This is why I spent the time here talking about screening powder. I approached the whole subject being my usual cynical self. My brother was more upbeat about what we might learn. He was right. I gained a new respect for my chronograph, and realized that Goex powder could be improved a lot for consistency by screening it. My chronograph proved that. When I can buy Goex for between 12 and 14 dollars, while Swiss powder cost 20-25 dollars a pound, there simply is no contest. I will stick with Goex. My eyes, and my back, have taken me out of any serious thought of competing with the younger shooters in national shooting matches. Its a young man's game. I am past all that in age.

I have no problem with people choosing to use Swiss powder. However, I don't personally think its worth the additional cost in the small reduction in group size you get, compared to the groups you can shoot with Goex, using a few tricks I have mentioned. :thumbsup:
 

rabjr

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BigBadBen said:
I'm sure this has been covered. But (surprizingly) I couldn't find anything when I did a search, so I figured I'd ask it here.

Am I likely to see any improvement in accuracy, velocity or anything else if I switch from Goex to Swiss? (I'm shooting 80g of fffg with a 54-cal PRB.) I'm about to place a powder order and am wondering if the Swiss is worth the extra ~$7 per pound.

I don't mind paying the extra if there's a reason to do so. But if there isn't I'd just as soon keep the extra cash and, I don't know, go buy a sandwich or something.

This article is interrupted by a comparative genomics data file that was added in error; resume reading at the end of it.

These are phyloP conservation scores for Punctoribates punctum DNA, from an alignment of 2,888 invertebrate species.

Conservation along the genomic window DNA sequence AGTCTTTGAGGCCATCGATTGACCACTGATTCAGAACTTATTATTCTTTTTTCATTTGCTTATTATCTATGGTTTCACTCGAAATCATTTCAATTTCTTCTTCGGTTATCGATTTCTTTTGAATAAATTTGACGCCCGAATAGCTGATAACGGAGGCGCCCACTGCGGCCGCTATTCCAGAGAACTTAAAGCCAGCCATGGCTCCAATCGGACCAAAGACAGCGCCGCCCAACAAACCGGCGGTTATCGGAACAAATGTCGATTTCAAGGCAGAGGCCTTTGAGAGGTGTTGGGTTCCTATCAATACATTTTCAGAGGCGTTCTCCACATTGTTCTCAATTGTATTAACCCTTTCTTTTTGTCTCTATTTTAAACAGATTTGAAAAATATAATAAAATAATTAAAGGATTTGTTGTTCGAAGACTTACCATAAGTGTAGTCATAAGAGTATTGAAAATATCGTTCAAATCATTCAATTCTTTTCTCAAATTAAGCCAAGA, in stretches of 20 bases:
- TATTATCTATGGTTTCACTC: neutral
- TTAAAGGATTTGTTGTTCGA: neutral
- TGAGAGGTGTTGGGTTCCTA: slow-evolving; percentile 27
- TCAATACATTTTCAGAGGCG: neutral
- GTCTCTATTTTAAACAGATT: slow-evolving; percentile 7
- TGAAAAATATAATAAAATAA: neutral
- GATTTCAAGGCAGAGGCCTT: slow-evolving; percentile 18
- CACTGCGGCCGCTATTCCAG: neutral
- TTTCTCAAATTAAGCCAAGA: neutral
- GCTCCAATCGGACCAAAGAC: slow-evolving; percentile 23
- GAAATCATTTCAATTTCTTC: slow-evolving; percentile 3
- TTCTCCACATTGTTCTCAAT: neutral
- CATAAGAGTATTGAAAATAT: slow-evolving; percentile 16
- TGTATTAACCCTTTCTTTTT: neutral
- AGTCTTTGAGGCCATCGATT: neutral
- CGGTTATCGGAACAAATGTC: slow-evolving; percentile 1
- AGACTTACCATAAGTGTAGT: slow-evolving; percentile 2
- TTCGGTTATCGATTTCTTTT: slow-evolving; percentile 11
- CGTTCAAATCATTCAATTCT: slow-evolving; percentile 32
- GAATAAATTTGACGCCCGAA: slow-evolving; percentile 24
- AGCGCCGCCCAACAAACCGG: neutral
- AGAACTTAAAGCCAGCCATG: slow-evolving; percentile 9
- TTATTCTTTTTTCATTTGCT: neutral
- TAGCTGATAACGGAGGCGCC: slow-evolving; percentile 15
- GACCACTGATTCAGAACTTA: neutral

Thanks,

Ben
Swiss is wondeful powder, still have can or two but I found Graff and Sons brand to be just as accurate, not bad to clean and it kills deer just as dead at a much cheaper price.
 

bigbadben

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Thanks Swampy,

I thought about trying the Graf. But they seem to be out of the 3f.

Oh well. I just orderd 5lbs of the Swiss. Figured I'd give it a try. The sad fact is that I don't get out to shoot as often as I'd like. So five pounds will easily last me a year. At that rate I guess the extra $7 a pound doesn't make a whole lot of difference.

Ben
 

doulos

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Id like to try some Swiss. I think I'll get some on my next order but am not real sure what to try FFG or FFFG. I shoot .54's and .58's most of the time.
 

Herb

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Go to the "Shooting Accessories" forum, where you have posted, and look at all the entries. Scroll down about 14 entries to "Swiss Powder" by DTCoffin, last post 9/30/09. 34 posts on the subject. You should learn something there.